We stopped by one last, small ruin where lepers were once housed.  What a sad life for them but what a view!

Too soon we found our dinghies with no small amount of relief.  Not because our hike was over, but  because they were still there, just as we had left them.  As far as we know we are the only people on this island today. but you never know what havoc a wayward, mischievous ghost might wreck on our boats to break the boredom…  

Shoving off, we took the long way home and toured the coastline of French Town and Charlotte Amalie before returning to our boats just as the winds began to pick up.  

Thoughts of returning to shore for some shopping were soon forgotten as the past two days of non-stop physical activity hit us like a ton of bricks.  The winds were our outward excuse to remain on the boat but it was fatigue that really kept us down.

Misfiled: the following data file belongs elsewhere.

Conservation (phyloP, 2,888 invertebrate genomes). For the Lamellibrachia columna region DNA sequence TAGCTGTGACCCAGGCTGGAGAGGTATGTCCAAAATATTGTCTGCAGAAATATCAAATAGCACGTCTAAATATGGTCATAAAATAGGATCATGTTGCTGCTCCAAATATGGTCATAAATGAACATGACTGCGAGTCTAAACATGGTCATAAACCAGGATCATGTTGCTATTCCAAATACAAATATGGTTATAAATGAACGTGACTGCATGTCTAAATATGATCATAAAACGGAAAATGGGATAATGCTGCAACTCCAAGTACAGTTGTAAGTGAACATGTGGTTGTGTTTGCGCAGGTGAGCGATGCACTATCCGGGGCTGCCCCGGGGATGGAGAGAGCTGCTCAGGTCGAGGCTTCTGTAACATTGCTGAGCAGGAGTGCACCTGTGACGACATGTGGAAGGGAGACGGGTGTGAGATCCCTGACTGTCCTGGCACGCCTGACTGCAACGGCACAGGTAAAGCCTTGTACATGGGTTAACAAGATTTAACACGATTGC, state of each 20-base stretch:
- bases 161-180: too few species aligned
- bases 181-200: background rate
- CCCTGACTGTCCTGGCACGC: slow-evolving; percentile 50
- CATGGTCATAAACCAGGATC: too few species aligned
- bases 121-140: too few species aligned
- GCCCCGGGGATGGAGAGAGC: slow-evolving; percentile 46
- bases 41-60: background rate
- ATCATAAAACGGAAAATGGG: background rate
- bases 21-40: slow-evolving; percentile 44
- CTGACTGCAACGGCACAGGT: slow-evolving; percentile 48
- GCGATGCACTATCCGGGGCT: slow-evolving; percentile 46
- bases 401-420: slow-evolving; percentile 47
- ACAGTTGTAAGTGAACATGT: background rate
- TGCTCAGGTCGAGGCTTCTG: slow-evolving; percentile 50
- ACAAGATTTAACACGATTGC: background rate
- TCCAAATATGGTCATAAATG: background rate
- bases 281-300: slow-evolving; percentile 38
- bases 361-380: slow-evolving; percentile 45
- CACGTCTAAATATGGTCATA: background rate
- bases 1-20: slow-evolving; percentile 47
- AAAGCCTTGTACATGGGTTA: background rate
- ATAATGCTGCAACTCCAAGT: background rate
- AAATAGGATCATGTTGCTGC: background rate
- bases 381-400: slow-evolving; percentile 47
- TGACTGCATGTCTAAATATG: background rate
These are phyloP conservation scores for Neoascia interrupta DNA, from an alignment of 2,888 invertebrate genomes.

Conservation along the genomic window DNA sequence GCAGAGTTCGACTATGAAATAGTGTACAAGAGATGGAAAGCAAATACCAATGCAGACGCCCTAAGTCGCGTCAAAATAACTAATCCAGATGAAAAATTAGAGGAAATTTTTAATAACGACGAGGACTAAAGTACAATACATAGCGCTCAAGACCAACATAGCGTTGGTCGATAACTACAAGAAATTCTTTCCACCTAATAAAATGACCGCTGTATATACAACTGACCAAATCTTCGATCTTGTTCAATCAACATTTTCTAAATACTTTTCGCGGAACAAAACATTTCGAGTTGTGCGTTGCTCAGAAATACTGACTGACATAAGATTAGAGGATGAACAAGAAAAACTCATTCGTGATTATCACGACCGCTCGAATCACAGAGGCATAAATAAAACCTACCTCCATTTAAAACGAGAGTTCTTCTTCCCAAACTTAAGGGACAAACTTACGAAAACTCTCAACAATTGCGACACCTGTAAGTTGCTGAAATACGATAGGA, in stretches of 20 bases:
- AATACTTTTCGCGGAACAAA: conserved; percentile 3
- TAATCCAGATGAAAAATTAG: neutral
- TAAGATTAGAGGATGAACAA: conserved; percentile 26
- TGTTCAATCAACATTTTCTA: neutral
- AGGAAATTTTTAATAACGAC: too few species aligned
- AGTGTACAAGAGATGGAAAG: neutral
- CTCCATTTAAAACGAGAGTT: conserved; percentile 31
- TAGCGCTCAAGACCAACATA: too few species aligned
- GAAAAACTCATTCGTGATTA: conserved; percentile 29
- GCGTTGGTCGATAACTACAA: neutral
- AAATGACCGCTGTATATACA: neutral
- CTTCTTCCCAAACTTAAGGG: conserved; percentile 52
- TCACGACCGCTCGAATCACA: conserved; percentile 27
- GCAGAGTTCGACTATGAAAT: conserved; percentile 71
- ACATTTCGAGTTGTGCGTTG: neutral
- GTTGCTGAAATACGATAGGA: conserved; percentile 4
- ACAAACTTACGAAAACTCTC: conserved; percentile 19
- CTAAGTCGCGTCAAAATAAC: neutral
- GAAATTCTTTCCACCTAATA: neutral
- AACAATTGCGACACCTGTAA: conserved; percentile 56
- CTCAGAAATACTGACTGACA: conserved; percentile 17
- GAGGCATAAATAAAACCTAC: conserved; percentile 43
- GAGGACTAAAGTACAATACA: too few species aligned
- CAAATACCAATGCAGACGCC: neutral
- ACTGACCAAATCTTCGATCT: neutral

Throughout the afternoon we read our books puttered around, watching cruise ships come and go while the winds got more and more gusty.  A beautiful moon rose over what would turn out to be a very long night…

But what an awesome day of adventuring it had been.  Bruce and I are much more likely to venture further when we have someone else to explore with.  Earlier in the day as we sat on top of that hill with our friends, we mused… “Wonder what the poor people are doing today…”.  My kids heard me say that once and were aghast… But I didn’t mean poor as in “having no money”… I meant poor as in “having so few experiences”.  And in that we are rich and growing richer by the day.